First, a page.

Swindon Roundabouts: Part 1
Swindon, as we know, is famous – even infamous – for its roundabouts. Of course there’s the grand-daddy of them all, the Magic Roundabout. Such a rich vein of material is that particular jewel in Swindon’s roundabout crown that it has its own category on the blog.
But as any driver will tell you there are sooooo many more roundabouts in Swindon. Whilst they can’t all be as exciting/terrifying/world-famous as THE roundabout many of them are, nevertheless, quite interesting – if only by dint of what they are associated with and named for.
With this in mind, myself and Jess Robinson, aka @Swindondriver on Twitter, recently went out – in manner of Winne-the-Pooh – on an EXPOTITION to photograph some of them and dig out a little of the history behind their names.
When we started to look at this idea in more detail it became clear that, due to the rather large number of roundabouts in Swindon, we’d have to break them down into sets of some kind.
So if you’re sitting comfortably listeners – then I’ll begin – with roundabouts associated with Swindon’s industry – something that segues nicely into a post I did (with lots of photos and input from @leefer on Twitter) about just some of Swindon’s industry.
But where to begin?
After some discussion we figured the most interesting ones to focus on for the purposes of this particular post were the Supermarine, Vickers, Deloro and Renault roundabouts. Why? Because all of them named for industries/organizations that were once close by to the location of the roundabouts.
I only learned relatively recently of Swindon’s connections with the aviation industry. And that’s where Supermarine and Vickers came in.
Around 1912 the first aeroplane, a Bleriot monoplane, visited Swindon. Then, not so many years later, Swindonians found themselves thrust into the midst of both aviation industry and history when – in 1938 – South Marston was chosen as a shadow site* due to its good communication links and proximity to the skilled workforce of the Swindon’s GWR works. *As Swindon Web explain in one of their articles on the subject, shadow sites were sites intended to provide back-up to the leading aircraft factories in the event of war-time attack.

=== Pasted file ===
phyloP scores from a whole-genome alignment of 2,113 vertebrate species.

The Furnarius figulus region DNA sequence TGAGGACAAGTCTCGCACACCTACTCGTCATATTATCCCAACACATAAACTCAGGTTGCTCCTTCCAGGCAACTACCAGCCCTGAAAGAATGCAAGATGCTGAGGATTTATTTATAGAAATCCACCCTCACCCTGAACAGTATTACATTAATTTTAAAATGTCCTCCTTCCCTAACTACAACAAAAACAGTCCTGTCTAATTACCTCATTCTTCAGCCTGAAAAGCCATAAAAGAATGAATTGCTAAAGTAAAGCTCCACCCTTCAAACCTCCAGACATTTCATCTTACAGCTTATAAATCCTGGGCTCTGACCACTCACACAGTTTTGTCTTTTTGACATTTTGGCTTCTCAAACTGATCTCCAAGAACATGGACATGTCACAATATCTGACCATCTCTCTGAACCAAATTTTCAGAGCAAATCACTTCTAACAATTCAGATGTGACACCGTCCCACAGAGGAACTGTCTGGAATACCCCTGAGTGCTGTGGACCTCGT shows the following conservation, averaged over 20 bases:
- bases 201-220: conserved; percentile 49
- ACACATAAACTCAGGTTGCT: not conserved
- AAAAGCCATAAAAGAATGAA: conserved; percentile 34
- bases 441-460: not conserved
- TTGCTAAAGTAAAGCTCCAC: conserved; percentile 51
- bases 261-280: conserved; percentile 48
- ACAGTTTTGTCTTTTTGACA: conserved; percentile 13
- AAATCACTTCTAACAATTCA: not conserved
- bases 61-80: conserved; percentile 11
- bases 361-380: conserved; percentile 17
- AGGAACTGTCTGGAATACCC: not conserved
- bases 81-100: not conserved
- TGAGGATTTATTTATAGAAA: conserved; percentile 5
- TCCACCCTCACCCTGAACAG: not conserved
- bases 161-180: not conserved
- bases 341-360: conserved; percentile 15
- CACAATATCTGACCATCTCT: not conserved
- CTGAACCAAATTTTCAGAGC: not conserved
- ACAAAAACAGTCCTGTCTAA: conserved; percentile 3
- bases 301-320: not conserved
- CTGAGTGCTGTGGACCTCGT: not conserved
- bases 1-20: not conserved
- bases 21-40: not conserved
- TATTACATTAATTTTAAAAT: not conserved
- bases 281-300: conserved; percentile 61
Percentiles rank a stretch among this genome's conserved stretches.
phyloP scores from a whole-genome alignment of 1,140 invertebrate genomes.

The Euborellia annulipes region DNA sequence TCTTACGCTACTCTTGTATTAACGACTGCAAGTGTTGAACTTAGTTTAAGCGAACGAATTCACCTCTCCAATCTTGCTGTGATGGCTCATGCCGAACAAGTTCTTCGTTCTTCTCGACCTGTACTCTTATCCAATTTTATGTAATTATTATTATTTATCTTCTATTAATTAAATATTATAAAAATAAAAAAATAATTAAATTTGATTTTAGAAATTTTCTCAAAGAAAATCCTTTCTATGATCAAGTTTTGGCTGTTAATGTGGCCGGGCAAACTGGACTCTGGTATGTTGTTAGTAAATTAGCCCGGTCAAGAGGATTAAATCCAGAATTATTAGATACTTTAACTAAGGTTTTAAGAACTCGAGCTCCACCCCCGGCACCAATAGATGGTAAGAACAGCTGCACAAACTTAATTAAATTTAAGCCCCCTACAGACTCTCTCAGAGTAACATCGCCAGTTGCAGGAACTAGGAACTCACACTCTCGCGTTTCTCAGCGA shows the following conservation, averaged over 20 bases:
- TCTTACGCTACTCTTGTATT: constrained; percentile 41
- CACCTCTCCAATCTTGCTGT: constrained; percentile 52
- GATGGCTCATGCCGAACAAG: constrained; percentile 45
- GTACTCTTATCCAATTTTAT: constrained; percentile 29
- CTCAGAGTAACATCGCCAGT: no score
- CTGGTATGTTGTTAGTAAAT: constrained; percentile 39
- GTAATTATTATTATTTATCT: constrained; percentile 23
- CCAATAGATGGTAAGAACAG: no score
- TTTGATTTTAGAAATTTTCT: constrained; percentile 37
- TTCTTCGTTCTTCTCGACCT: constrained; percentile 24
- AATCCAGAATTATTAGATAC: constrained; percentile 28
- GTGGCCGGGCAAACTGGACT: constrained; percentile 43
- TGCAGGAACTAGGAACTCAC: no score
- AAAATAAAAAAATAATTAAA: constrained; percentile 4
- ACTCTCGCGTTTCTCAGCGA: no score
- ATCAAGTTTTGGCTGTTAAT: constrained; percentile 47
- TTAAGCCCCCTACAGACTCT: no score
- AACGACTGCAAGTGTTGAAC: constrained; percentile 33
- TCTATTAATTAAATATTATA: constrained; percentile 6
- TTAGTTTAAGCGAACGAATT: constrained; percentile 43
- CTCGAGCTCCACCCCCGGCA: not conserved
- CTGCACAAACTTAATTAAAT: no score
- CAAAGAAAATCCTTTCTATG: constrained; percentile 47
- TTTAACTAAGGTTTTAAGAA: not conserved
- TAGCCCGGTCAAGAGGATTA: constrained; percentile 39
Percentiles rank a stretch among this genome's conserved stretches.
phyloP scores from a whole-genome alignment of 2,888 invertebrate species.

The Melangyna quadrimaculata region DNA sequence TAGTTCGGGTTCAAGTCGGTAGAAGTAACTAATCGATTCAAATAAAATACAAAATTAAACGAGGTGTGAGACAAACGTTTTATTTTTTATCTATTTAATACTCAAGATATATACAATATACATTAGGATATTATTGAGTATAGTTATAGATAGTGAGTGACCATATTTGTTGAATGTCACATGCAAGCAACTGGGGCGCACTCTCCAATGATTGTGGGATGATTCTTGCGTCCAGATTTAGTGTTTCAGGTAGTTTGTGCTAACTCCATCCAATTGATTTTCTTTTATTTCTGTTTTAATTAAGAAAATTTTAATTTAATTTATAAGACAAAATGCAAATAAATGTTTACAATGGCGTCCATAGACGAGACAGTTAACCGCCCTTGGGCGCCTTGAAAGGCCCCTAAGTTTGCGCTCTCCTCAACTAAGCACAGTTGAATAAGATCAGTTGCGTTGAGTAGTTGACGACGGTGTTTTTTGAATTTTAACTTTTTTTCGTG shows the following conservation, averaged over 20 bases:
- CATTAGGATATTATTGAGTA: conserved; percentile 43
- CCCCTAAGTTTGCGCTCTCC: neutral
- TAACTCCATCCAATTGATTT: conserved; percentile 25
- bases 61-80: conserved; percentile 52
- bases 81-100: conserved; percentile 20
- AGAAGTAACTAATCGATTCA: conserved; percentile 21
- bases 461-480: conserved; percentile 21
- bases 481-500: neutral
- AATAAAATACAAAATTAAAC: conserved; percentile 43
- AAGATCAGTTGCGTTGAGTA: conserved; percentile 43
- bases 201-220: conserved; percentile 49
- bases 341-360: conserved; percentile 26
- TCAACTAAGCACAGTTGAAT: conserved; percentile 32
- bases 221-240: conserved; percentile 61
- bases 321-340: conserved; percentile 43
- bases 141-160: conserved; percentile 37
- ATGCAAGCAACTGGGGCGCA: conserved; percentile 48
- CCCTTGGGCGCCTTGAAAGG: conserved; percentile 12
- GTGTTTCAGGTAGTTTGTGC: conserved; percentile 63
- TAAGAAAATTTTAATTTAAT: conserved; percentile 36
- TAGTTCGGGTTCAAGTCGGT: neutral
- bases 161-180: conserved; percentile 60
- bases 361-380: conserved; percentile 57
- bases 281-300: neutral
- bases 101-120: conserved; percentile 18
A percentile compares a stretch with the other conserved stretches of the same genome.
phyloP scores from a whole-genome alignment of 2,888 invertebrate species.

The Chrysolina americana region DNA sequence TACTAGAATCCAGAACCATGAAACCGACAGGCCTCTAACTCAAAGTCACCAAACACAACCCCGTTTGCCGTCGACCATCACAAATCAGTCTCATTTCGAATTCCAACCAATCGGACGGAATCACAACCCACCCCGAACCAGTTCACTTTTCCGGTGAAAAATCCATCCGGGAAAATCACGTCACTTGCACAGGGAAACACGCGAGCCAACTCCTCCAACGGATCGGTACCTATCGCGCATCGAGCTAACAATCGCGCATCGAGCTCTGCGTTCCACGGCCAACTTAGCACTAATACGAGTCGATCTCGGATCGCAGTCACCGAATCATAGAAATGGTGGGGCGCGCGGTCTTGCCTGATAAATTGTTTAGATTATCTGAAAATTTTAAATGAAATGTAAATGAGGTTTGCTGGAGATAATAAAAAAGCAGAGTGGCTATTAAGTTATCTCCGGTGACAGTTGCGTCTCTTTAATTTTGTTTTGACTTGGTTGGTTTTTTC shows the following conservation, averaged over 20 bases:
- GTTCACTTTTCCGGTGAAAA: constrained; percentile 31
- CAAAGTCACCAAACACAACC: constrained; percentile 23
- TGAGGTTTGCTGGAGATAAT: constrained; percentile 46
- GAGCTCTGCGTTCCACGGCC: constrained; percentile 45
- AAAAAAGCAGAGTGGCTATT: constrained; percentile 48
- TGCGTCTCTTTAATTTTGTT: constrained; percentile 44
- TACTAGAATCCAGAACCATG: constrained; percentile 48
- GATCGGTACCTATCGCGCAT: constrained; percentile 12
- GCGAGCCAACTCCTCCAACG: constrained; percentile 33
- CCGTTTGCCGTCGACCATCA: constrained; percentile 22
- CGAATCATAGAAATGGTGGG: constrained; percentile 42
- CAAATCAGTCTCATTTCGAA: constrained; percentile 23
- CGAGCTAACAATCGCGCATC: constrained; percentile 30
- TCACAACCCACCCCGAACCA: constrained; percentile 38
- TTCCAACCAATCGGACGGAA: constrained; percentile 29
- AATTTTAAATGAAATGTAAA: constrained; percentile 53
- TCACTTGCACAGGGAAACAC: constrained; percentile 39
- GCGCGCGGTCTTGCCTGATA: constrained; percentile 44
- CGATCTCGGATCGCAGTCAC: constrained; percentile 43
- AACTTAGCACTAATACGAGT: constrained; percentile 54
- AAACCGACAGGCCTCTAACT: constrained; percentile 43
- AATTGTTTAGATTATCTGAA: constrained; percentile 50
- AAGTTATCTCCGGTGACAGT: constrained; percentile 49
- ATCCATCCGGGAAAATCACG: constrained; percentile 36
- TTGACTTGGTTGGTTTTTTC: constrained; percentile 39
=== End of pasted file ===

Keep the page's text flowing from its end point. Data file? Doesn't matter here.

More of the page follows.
As the jolly useful Swindon Web website further describes, at length the factory passed to Supermarine. The South Marston site became a shadow site of the Castle Bromwich site in the Midlands and the original Supermarine factory in Southampton.
Little remains of that factory. It’s now an industrial estate and in part of the massive Honda plant there are echoes. The sports club that was once part of Vickers still retains the name.
In addition of course, there’s the Supermarine roundabout and further homage to the Spitfire is paid in the industrial estate in the area.
Deloro Stellite (Kennametal) is a specialist engineering firm – no longer manufacturing in its Swindon factory and now a distribution centre but again the name lives on in the roundabout sign.
So where does the name Vickers fit with all this you may ask?
Well, back to our old friend Swindon Web again for enlightenment. It seems that, by the 1950s, the South Marston factory was part of the Vickers-Armstrong (Aircraft) Ltd, Supermarine Division.
There’s much more information on their article about what came off the production line, in particular about the Supermarine Swift. But the link between that and the model of Concorde you see in the pictures below is that, through the 1970s and 1980s, the South Marston site produced components for a range of Vickers products – and for Concorde. Supersonic Swindon eh? Hence the model you see in the pictures below. It would be nice though if someone gave it a wash and brush up… I do really miss Concorde coming over…
Supermarine, Vickers and Deloro
The Spectrum Building
Having around Supermarine and Vickers, had coffee in the Spitfire cafe, stopped for a peek at the nearby portrait bench on the South Marston cycle path, one of the figures on which is a Spitfire pilot, and chuckled at the sign for Equity Trading Centre which just looks so very, very random … etc….. we headed off to the other side of town to a have a look at the Spectrum Building. It’s still indicated as Renault on the roundabout sign and indeed I still refer to it as the Renault building – never the Spectrum building.
But whatever you want to call it, this Norman Fostor designed and now listed building, is I think, fabulous. It’s certainly iconic anyway.
So that’s it for Swindon Roundabouts: Part 1